Budgets, even good ones, merely allocate resources

August 2014

    Solutions lie outside of the fiscal tool and key is in implementation

    This year’s budget, the last of the current sitting administration and possibly the last budget of finance minister Pravin Gordhan, was a mix of conservatism as well as practicality given that we are in an election year.

    While it did bring about an income tax relief of R9.3 billion to households, increased tax cuts and support to SME’s, incentives and funding for Special Economic Zones (SEZ), and continued funds for infrastructure development as well as to social services, it was somewhat conservative in its approach to the challenges South Africa faces in reducing the current 24% unemployment rate.

    While the National Development Plan (NDP) is aimed at creating an equal society where all can partake of the economy the latest budget fell somewhat short in terms of reaching these objectives.

    With an estimated economic growth rate of 2.7% predicted for 2014 we are still far off the 5% growth per annum needed as outlined in the National Development Plan (NDP) to make an impact on structural unemployment.

    While many quarters of society, most notably labour, have not given their full support to the NDP, its implementation remains critical in order to get SA on the right economic path. While this budget did not allocate specific amounts to the NDP, key sectors outlined in the plan have been allocated their share of resources.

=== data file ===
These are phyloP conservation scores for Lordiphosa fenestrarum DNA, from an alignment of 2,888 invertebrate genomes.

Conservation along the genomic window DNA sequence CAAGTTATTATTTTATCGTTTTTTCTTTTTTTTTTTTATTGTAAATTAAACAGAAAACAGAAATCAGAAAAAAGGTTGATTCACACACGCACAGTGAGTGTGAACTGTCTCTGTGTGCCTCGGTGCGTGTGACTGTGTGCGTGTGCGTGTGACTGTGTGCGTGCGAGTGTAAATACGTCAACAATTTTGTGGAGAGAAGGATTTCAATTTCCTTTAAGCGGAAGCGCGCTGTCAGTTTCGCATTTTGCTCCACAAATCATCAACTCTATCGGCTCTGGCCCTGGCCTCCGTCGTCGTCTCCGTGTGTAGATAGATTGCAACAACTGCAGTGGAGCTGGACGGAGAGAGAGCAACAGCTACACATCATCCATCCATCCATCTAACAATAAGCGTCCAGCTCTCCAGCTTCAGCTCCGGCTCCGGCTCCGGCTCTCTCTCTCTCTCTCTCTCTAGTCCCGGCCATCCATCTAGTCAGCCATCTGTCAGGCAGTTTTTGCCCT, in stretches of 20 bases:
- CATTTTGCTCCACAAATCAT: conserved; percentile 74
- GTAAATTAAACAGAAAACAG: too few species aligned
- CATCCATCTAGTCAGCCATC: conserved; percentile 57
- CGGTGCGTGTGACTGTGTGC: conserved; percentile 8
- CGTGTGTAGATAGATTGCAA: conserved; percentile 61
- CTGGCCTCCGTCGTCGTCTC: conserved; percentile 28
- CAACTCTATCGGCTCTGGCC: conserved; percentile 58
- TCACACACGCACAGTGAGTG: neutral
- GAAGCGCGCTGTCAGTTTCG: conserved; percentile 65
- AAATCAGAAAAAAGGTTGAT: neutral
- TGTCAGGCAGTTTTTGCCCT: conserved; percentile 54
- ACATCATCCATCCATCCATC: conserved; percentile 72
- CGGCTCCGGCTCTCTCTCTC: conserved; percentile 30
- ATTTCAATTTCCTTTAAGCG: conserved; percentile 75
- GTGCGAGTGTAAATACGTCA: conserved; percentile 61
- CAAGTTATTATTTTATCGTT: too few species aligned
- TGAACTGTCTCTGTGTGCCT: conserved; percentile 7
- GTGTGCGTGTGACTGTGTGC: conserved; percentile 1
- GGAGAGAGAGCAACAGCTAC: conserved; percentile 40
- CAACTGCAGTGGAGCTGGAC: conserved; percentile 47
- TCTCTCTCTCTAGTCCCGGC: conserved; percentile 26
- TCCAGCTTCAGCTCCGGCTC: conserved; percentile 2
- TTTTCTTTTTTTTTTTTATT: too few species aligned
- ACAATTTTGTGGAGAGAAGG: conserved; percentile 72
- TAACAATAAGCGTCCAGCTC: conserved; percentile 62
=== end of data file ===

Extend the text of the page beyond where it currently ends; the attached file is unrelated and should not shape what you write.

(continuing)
Infrastructure spending over the past five years has amounted to R1 trillion with R847 billion allocated over the next three years for numerous projects including rehabilitation of dams, refurbishing of Metrorail coaches as well as support for IPAP &SEZ.

    Education remains the key pillar for NDP to be successfully implemented. As such it receives an allocation of R256 billion. Another key sector for the successful implementation of NDP is that of healthcare.

    With the NHI pilot programmes already underway and R1.2 billion allocated to piloting general practitioners code, the sector still faces numerous challenges which no amount of budget allocations can resolve unless structural reforms are initiated.

    Employment remains but the biggest obstacle currently facing the country. While strides have been made in creating employment for all, the negative theme far outweighs any good news on the topic. Allocations to employment include the expansion of the Public Works programme as well as the introduction of the youth wage subsidy, both of which needs some time in order to judge it a success or not.